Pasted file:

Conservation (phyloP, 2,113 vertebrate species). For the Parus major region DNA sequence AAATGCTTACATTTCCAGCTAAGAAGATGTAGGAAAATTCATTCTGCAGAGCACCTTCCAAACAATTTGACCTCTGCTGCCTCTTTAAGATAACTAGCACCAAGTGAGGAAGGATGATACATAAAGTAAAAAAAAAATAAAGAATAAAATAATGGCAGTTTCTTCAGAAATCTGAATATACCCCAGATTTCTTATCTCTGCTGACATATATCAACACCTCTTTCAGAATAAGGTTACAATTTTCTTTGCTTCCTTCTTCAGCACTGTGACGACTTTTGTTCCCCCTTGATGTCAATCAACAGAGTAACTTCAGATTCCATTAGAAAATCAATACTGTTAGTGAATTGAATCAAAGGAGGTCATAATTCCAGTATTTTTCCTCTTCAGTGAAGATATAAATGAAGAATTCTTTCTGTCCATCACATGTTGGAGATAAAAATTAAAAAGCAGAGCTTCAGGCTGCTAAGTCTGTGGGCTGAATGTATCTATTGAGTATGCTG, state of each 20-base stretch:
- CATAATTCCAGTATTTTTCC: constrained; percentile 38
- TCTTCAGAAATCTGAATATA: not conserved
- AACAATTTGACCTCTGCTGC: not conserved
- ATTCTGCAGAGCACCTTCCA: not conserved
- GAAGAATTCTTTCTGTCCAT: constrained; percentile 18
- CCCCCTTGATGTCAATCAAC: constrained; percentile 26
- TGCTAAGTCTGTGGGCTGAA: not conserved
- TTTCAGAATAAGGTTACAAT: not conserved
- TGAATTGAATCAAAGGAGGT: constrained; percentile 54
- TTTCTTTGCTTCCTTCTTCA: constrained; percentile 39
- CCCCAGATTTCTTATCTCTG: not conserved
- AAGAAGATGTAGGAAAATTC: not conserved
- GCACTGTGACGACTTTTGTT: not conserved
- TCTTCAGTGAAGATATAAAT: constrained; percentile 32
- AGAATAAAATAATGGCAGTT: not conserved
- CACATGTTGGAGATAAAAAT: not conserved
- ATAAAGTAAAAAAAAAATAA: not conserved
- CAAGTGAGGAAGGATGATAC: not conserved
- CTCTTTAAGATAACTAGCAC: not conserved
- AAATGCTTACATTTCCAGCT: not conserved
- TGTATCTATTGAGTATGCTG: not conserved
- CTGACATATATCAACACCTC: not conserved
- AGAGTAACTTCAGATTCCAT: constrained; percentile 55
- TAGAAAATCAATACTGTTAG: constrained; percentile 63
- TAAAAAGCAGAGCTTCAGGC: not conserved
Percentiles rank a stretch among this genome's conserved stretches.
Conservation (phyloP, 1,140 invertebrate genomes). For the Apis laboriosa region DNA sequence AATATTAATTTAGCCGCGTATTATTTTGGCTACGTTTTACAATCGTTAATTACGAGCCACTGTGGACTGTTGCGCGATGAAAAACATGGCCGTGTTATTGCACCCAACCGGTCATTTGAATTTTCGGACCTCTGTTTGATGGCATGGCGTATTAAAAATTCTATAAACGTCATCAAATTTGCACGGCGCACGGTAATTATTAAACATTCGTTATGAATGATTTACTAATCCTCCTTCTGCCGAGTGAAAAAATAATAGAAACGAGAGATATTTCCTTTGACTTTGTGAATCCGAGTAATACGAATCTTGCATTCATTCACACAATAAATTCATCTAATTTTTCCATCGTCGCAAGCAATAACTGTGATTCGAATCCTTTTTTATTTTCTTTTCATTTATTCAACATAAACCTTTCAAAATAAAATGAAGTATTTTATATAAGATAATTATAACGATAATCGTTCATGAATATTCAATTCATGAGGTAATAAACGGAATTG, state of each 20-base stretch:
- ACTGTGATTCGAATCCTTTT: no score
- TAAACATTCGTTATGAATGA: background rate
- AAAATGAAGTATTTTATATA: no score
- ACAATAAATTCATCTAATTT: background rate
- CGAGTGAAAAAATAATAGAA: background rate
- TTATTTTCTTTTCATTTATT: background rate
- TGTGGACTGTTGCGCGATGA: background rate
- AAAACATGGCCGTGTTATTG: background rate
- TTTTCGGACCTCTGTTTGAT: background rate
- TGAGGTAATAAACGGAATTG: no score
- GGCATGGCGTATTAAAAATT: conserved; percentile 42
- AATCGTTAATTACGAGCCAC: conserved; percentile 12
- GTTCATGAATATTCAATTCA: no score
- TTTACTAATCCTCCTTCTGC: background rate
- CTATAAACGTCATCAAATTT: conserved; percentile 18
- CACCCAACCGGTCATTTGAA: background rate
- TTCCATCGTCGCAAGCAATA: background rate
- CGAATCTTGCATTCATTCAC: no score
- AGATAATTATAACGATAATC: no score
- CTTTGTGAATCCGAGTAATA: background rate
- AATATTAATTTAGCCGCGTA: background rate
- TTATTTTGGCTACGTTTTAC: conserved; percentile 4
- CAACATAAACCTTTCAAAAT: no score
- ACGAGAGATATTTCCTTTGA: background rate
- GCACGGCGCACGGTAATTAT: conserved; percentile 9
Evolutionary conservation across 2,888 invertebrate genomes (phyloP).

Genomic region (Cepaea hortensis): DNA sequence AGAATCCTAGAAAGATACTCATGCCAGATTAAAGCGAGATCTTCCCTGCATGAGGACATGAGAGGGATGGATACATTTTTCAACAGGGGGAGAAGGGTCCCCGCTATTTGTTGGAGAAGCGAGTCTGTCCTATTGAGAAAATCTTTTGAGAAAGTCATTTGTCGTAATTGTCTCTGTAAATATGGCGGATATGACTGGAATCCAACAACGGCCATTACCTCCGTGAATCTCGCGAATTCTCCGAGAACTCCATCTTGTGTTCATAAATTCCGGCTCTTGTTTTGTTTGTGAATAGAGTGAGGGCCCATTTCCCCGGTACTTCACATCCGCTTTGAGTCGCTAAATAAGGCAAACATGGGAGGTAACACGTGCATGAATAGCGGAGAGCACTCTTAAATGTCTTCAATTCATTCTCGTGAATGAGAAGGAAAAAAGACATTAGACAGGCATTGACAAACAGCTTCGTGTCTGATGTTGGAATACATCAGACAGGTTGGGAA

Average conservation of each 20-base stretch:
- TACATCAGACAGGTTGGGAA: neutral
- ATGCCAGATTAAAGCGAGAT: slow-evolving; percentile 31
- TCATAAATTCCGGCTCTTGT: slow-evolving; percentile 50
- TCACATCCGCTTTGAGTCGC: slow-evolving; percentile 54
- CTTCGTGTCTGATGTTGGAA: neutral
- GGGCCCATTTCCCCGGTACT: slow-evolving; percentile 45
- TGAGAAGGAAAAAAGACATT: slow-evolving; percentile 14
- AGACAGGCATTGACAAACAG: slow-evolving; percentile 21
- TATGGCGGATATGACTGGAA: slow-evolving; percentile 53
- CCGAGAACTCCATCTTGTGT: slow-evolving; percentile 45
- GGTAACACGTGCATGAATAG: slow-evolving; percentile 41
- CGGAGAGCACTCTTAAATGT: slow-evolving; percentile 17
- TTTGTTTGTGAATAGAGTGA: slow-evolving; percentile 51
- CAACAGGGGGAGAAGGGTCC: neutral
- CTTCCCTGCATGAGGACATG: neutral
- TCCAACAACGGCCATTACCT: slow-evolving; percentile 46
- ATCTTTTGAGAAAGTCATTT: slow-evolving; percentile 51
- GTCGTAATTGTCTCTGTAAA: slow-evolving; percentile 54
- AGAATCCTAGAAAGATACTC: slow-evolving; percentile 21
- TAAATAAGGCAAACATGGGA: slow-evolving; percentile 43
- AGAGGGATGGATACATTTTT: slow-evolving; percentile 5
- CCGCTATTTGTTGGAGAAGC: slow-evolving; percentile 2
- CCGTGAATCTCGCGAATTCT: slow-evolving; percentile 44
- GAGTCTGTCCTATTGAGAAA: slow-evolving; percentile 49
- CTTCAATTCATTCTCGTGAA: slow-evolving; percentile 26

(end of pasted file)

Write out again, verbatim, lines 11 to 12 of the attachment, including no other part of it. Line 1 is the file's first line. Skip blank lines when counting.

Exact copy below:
- TTTCTTTGCTTCCTTCTTCA: constrained; percentile 39
- CCCCAGATTTCTTATCTCTG: not conserved